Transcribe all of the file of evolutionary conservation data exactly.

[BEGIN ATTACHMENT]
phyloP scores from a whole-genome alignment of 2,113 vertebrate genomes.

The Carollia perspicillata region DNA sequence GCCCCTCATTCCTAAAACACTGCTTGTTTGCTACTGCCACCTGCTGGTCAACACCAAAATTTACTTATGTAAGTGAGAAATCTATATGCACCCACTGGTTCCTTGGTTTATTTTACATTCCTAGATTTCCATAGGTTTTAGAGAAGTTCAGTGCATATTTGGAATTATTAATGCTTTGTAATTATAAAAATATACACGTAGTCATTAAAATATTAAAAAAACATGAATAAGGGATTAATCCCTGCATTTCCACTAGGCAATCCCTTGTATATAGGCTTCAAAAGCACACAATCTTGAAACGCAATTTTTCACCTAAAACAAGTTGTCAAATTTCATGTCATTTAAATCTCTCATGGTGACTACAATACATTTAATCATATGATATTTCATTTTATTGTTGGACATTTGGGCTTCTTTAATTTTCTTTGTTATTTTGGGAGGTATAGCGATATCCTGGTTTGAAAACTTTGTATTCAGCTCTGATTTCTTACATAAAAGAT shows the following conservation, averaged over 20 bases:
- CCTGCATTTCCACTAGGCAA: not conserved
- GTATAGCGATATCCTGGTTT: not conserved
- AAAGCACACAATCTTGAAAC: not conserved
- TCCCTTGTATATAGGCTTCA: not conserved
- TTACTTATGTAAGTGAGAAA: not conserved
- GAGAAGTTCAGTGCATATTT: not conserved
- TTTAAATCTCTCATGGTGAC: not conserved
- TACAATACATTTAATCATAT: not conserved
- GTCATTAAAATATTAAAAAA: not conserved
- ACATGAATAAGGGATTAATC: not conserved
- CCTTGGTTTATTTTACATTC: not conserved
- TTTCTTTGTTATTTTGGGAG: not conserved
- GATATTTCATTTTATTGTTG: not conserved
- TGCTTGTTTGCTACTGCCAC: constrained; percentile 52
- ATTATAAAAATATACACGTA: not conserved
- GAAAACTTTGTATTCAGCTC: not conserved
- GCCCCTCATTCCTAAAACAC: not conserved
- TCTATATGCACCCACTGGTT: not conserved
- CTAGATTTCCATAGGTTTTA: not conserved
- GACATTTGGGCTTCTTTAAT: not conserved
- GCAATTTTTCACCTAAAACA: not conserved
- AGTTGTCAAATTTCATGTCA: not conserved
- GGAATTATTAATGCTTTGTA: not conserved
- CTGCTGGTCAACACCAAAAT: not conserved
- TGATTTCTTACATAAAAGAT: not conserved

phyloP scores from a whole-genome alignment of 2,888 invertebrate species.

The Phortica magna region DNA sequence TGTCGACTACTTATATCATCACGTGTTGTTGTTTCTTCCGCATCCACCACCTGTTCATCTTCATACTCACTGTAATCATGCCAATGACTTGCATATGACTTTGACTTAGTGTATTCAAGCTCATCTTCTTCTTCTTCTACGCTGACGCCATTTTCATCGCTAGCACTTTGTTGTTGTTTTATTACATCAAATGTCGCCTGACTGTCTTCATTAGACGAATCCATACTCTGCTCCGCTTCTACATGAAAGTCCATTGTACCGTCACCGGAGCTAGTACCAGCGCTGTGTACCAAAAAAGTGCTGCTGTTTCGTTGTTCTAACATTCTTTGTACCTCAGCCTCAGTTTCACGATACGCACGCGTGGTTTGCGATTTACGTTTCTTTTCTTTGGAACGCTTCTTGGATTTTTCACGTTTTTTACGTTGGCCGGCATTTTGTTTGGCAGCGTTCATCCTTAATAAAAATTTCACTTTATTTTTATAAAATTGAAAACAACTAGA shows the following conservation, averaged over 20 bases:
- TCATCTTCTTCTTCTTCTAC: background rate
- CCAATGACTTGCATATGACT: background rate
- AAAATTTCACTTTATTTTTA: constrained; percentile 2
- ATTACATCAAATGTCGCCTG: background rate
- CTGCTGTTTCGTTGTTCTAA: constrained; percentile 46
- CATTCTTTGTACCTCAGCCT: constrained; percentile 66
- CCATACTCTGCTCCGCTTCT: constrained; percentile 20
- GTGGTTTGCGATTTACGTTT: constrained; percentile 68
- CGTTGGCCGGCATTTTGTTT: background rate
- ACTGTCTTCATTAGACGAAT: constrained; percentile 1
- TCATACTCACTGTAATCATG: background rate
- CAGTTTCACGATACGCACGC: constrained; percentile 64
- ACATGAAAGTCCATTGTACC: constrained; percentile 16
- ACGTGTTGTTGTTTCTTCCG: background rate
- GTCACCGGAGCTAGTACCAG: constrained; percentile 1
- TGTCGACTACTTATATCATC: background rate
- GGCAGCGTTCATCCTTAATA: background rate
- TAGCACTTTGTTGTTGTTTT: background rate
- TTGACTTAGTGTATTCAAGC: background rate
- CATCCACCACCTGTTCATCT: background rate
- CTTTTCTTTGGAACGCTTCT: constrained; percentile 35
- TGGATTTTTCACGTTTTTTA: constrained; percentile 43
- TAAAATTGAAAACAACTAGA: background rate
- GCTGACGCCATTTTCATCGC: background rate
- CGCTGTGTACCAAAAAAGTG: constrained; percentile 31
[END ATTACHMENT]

phyloP scores from a whole-genome alignment of 2,113 vertebrate genomes.

The Carollia perspicillata region DNA sequence GCCCCTCATTCCTAAAACACTGCTTGTTTGCTACTGCCACCTGCTGGTCAACACCAAAATTTACTTATGTAAGTGAGAAATCTATATGCACCCACTGGTTCCTTGGTTTATTTTACATTCCTAGATTTCCATAGGTTTTAGAGAAGTTCAGTGCATATTTGGAATTATTAATGCTTTGTAATTATAAAAATATACACGTAGTCATTAAAATATTAAAAAAACATGAATAAGGGATTAATCCCTGCATTTCCACTAGGCAATCCCTTGTATATAGGCTTCAAAAGCACACAATCTTGAAACGCAATTTTTCACCTAAAACAAGTTGTCAAATTTCATGTCATTTAAATCTCTCATGGTGACTACAATACATTTAATCATATGATATTTCATTTTATTGTTGGACATTTGGGCTTCTTTAATTTTCTTTGTTATTTTGGGAGGTATAGCGATATCCTGGTTTGAAAACTTTGTATTCAGCTCTGATTTCTTACATAAAAGAT shows the following conservation, averaged over 20 bases:
- CCTGCATTTCCACTAGGCAA: not conserved
- GTATAGCGATATCCTGGTTT: not conserved
- AAAGCACACAATCTTGAAAC: not conserved
- TCCCTTGTATATAGGCTTCA: not conserved
- TTACTTATGTAAGTGAGAAA: not conserved
- GAGAAGTTCAGTGCATATTT: not conserved
- TTTAAATCTCTCATGGTGAC: not conserved
- TACAATACATTTAATCATAT: not conserved
- GTCATTAAAATATTAAAAAA: not conserved
- ACATGAATAAGGGATTAATC: not conserved
- CCTTGGTTTATTTTACATTC: not conserved
- TTTCTTTGTTATTTTGGGAG: not conserved
- GATATTTCATTTTATTGTTG: not conserved
- TGCTTGTTTGCTACTGCCAC: constrained; percentile 52
- ATTATAAAAATATACACGTA: not conserved
- GAAAACTTTGTATTCAGCTC: not conserved
- GCCCCTCATTCCTAAAACAC: not conserved
- TCTATATGCACCCACTGGTT: not conserved
- CTAGATTTCCATAGGTTTTA: not conserved
- GACATTTGGGCTTCTTTAAT: not conserved
- GCAATTTTTCACCTAAAACA: not conserved
- AGTTGTCAAATTTCATGTCA: not conserved
- GGAATTATTAATGCTTTGTA: not conserved
- CTGCTGGTCAACACCAAAAT: not conserved
- TGATTTCTTACATAAAAGAT: not conserved

phyloP scores from a whole-genome alignment of 2,888 invertebrate species.

The Phortica magna region DNA sequence TGTCGACTACTTATATCATCACGTGTTGTTGTTTCTTCCGCATCCACCACCTGTTCATCTTCATACTCACTGTAATCATGCCAATGACTTGCATATGACTTTGACTTAGTGTATTCAAGCTCATCTTCTTCTTCTTCTACGCTGACGCCATTTTCATCGCTAGCACTTTGTTGTTGTTTTATTACATCAAATGTCGCCTGACTGTCTTCATTAGACGAATCCATACTCTGCTCCGCTTCTACATGAAAGTCCATTGTACCGTCACCGGAGCTAGTACCAGCGCTGTGTACCAAAAAAGTGCTGCTGTTTCGTTGTTCTAACATTCTTTGTACCTCAGCCTCAGTTTCACGATACGCACGCGTGGTTTGCGATTTACGTTTCTTTTCTTTGGAACGCTTCTTGGATTTTTCACGTTTTTTACGTTGGCCGGCATTTTGTTTGGCAGCGTTCATCCTTAATAAAAATTTCACTTTATTTTTATAAAATTGAAAACAACTAGA shows the following conservation, averaged over 20 bases:
- TCATCTTCTTCTTCTTCTAC: background rate
- CCAATGACTTGCATATGACT: background rate
- AAAATTTCACTTTATTTTTA: constrained; percentile 2
- ATTACATCAAATGTCGCCTG: background rate
- CTGCTGTTTCGTTGTTCTAA: constrained; percentile 46
- CATTCTTTGTACCTCAGCCT: constrained; percentile 66
- CCATACTCTGCTCCGCTTCT: constrained; percentile 20
- GTGGTTTGCGATTTACGTTT: constrained; percentile 68
- CGTTGGCCGGCATTTTGTTT: background rate
- ACTGTCTTCATTAGACGAAT: constrained; percentile 1
- TCATACTCACTGTAATCATG: background rate
- CAGTTTCACGATACGCACGC: constrained; percentile 64
- ACATGAAAGTCCATTGTACC: constrained; percentile 16
- ACGTGTTGTTGTTTCTTCCG: background rate
- GTCACCGGAGCTAGTACCAG: constrained; percentile 1
- TGTCGACTACTTATATCATC: background rate
- GGCAGCGTTCATCCTTAATA: background rate
- TAGCACTTTGTTGTTGTTTT: background rate
- TTGACTTAGTGTATTCAAGC: background rate
- CATCCACCACCTGTTCATCT: background rate
- CTTTTCTTTGGAACGCTTCT: constrained; percentile 35
- TGGATTTTTCACGTTTTTTA: constrained; percentile 43
- TAAAATTGAAAACAACTAGA: background rate
- GCTGACGCCATTTTCATCGC: background rate
- CGCTGTGTACCAAAAAAGTG: constrained; percentile 31